The Villa of the Mysteries is on the outskirts of Pompeii, and was a relatively late archaeological find, coming to light only in 1909. The impressive paintings on the walls of Room V have a hieratic quality and appear to be related to some sort of mystery cult. A conspicuous central figure is evidently Bucchus (a.k.a. Liber or Dionysus), although the female figure with whom he is paired has been partly effaced, and there is little agreement on whether she is meant to represent Semele, Ariadne, Aphrodite/Venus, or even an initiand of the rite being depicted. Several of the papers in this collection are concerned to supply a more focused historical context in first century B.C.E. Campania for the interpretation of the ancient images. Others are concerned to enter the discussion about the actual function of Room V within the Villa. There are also studies of women’s roles in classical mystery cults, imitation and artistic originality in the frescoes, and the modern reception of these works.

Most useful to me were a set of three papers treating the general state of knowledge regarding the ancient Roman cults of Bacchus. Especially informative was Elizabeth de Grummond’s “Bacchic Imagery and Cult Practice in Roman Italy,” which uses archaeological and art historical resources in efforts to understand the operation of the ancient religion. De Grummond reproduces a table of titles taken from a roster of over three hundred cult personnel engraved into a plinth at the Metropolitan Museum of Art, which I found quite illuminating.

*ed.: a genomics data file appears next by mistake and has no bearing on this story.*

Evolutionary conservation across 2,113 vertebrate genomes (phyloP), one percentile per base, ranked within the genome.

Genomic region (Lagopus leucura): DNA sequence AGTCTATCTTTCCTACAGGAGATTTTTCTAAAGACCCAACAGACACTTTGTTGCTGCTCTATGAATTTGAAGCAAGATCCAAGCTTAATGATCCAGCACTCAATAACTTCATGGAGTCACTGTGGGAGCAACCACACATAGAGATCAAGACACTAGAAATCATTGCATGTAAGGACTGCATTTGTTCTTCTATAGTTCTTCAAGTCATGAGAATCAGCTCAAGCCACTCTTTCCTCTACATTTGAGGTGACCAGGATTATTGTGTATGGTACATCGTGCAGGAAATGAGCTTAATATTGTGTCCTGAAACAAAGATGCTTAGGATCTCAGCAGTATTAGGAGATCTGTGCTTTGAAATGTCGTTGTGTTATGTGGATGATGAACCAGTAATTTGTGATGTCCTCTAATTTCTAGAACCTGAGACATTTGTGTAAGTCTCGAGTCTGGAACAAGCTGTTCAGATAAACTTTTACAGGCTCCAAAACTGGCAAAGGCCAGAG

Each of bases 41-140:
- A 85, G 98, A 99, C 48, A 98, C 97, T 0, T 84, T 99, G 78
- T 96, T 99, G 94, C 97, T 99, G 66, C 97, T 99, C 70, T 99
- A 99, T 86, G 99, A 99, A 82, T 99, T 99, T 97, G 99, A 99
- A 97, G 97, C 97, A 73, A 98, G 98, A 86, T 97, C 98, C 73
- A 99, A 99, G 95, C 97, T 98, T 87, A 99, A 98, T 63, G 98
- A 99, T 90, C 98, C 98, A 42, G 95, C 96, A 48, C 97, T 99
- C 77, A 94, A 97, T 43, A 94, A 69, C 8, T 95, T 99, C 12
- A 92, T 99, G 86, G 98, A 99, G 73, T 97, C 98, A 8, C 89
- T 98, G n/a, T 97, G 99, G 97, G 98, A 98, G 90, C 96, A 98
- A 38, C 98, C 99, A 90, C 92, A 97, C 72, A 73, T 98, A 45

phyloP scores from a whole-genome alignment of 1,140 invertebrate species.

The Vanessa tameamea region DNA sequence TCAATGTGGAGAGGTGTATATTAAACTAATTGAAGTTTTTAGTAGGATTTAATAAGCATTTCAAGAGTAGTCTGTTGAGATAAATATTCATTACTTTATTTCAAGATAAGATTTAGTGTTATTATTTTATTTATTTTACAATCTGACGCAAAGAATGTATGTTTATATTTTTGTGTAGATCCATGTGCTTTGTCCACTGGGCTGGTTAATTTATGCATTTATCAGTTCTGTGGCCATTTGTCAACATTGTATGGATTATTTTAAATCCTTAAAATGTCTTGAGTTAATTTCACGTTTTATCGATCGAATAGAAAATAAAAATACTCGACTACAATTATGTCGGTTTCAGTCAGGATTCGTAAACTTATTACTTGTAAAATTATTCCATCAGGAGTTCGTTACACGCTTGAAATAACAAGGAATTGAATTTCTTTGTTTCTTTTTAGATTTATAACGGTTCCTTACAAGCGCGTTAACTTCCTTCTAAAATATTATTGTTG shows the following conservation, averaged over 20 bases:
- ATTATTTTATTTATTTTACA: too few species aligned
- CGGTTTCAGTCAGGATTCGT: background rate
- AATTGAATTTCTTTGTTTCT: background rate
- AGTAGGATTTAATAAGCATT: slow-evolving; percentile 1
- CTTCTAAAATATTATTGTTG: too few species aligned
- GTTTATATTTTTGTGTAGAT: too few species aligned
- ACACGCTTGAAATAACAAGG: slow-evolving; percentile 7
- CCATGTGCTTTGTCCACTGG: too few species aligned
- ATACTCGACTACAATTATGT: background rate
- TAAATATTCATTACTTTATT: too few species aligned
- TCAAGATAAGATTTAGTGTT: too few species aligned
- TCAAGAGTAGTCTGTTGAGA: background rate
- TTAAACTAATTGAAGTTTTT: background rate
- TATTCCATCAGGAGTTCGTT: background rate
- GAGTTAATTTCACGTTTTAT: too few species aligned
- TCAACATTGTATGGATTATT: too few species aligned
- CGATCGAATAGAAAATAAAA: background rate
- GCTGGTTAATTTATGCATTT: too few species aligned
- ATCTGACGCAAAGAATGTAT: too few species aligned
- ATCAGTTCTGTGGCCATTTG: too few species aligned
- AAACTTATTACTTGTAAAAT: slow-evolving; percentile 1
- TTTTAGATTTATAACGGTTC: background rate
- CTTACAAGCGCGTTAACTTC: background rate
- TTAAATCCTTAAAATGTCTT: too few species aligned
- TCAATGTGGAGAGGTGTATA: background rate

I’m sure I would have enjoyed the actual exhibit immensely, but I probably learned more by means of my relatively quick read of this volume.

Tales of the Knights Templar

Hermetic Library Fellow T Polyphilus reviews Tales of the Knights Templar, edited by Katherine Kurtz.

Kurtz Tales of the Knights Templar

Here’s an odd little book that I picked up for a song at a Friends of the Library book sale. Although LibraryThing lists it as the fourth book of Katherine Kurtz’s Adept series, that applies to only one of the stories collected here. Similarly, although the entire volume is included as the third book of the Knights Templar series by Kurtz and Deborah Turner Harris, this book appears to be the first of those to have been published, and its contents span a full range of Templar history, quasi-history, and pseudo-history from the twelfth century to the present. The individual tales all have their first publication in this book, and they were written by what appears to be a loose cabal of contemporaneous authors, many with social ties beyond their collaboration on this project.